St. Louis County Employees Told To Keep It in Their Pants on County Property

The County Council is cracking down on getting down

click to enlarge Sam Page still has to approve the measure. - Screengrab from County Executive Sam Page / Facebook Live
Sam Page still has to approve the measure.

A measure recently approved by St. Louis County Council asks county employees to simply keep it in their pants.

Approved Tuesday, a bill introduced by Councilman Tim Fitch bans county employees from engaging in sexual acts while on county property.

The rule may seem a no-brainer, but apparently employees need to be reminded not to have sex at their workplaces after a leaked video in June showed a former St. Louis County employee having sex with a woman in the county administration building. Calvin Harris, former chief of staff for County Executive Sam Page, resigned shortly after the video surfaced as the person in the video was wearing his name badge and appeared to be him.

Fitch's bill bars county employees, appointees and any elected county official from engaging in "any act of a sexual nature" while present while on county-owned property or in a county-owned vehicle. Violation of the ordinance would result in suspension or discharge of the guilty employees.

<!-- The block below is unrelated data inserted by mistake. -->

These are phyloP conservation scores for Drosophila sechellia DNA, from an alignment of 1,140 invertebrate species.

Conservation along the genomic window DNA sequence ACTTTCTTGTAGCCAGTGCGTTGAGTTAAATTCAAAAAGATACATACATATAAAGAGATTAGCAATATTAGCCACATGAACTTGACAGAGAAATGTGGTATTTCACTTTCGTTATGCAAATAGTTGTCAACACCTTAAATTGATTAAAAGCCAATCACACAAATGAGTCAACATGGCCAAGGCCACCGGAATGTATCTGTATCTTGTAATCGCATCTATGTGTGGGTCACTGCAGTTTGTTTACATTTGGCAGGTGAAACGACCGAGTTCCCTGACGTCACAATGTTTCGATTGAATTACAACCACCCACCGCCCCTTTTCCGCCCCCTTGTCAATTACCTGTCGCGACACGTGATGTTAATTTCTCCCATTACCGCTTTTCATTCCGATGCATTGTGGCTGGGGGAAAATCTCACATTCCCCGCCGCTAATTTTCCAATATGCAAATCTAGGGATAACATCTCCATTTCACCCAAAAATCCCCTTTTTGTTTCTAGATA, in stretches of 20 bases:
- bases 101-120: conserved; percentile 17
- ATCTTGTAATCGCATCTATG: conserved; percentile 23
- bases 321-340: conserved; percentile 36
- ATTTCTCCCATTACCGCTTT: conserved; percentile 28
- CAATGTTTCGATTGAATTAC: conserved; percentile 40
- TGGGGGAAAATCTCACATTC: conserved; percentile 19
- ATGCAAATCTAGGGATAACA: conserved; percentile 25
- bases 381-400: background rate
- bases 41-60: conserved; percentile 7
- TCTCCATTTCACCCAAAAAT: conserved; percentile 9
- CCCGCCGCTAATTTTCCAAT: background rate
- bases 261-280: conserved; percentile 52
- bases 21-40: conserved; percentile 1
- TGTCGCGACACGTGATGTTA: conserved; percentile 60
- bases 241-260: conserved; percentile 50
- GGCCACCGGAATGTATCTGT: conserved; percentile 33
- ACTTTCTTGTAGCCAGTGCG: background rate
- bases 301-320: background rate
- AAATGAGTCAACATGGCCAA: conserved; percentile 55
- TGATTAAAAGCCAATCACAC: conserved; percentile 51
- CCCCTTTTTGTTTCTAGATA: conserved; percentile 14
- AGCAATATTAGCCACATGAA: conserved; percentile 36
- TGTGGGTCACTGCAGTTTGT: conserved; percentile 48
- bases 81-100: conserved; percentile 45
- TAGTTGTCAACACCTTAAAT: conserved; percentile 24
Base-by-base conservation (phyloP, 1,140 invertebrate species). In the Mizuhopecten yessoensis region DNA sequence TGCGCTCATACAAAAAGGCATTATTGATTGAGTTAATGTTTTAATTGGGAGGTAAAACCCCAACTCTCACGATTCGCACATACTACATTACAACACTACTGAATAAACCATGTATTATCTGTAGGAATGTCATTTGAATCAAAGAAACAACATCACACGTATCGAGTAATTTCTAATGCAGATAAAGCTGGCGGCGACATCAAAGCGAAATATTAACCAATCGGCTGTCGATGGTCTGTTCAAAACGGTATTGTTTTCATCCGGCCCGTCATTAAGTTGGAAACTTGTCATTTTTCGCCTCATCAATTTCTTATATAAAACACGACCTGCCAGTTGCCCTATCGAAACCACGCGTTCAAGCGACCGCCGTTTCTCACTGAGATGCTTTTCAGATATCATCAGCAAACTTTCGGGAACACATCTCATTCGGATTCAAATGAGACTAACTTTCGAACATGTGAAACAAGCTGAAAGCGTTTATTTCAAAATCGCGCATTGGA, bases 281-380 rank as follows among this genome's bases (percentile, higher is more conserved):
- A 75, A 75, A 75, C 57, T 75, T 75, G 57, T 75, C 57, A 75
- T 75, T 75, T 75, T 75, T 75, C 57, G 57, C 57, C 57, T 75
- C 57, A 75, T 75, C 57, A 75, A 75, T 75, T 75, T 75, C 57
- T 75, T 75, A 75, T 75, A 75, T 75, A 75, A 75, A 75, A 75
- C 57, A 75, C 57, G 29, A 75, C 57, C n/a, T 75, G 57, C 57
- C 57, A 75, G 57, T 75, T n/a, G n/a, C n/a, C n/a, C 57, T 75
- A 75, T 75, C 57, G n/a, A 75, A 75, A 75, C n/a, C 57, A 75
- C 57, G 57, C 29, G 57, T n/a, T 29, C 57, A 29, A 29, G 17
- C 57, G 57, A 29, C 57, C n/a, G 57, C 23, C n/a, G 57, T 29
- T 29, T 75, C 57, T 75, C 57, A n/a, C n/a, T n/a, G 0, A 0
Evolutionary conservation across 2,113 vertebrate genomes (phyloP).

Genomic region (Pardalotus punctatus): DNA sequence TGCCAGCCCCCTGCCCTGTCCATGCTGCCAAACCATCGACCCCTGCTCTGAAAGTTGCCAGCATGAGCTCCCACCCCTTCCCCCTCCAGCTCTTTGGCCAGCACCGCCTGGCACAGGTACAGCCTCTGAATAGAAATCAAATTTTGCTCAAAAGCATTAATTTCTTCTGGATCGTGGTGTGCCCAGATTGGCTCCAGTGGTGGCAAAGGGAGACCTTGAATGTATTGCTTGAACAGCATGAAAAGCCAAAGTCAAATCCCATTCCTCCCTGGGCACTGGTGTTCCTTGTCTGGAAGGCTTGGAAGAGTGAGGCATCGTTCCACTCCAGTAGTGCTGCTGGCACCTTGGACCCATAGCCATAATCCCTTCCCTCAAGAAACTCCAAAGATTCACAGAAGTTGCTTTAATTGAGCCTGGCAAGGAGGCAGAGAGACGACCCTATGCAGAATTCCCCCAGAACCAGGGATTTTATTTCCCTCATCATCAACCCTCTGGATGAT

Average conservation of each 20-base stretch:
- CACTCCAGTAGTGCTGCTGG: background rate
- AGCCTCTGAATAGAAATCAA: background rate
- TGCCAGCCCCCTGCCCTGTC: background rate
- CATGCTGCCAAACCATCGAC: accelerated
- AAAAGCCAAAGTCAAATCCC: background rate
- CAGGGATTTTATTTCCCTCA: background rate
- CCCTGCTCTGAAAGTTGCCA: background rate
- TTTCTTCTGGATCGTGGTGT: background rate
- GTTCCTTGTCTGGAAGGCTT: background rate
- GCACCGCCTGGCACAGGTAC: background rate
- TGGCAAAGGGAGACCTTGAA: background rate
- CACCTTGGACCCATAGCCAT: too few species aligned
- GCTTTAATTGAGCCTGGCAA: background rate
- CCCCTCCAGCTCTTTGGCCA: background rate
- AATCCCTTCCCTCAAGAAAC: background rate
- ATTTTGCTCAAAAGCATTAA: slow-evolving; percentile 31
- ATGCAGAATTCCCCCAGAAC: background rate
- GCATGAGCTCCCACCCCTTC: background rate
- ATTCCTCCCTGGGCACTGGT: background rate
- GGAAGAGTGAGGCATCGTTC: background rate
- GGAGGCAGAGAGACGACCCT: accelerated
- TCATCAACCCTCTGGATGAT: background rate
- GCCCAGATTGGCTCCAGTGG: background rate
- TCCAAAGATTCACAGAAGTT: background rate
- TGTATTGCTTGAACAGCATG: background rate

The St. Louis Post-Dispatch reports an earlier version of the bill proposed a $1,000 fine or a year in jail for those found in the act. The latest version of the bill only calls for a fine.

The measure awaits final approval from County Executive Sam Page. There's no word yet on whether Page plans to sign the measure.

In an email to the RFT today, Page spokesman Doug Moore said Page will review the amended bill and make a decision in the next few days.

"Everyone agrees that sexual activity in county buildings is wrong and won't be tolerated," Moore wrote. "Dr. Page took immediate action when he found out."

Page didn't publicly address his former aid's sex video until a week after its existence came to light. At a press conference, he called the video "wrong" and told reporters he wasn't aware of the video until state investigators came to interview Harris at the county executive building the day he resigned.

Moore contended that proposed bill "doesn't change anything" since the County Council doesn't regulate county executive appointees.

"Councilman Fitch's sex act bill serves as a salacious topic in a political season," Moore says.

The incident is currently under investigation by the state Highway Patrol. State law restricts nonconsensual dissemination of private sexual images, and a lawyer for the woman in Harris' video has claimed his client did not consent to the recording or release of the video.

About The Author

Monica Obradovic

Monica Obradovic is a staff writer for the Riverfront Times.
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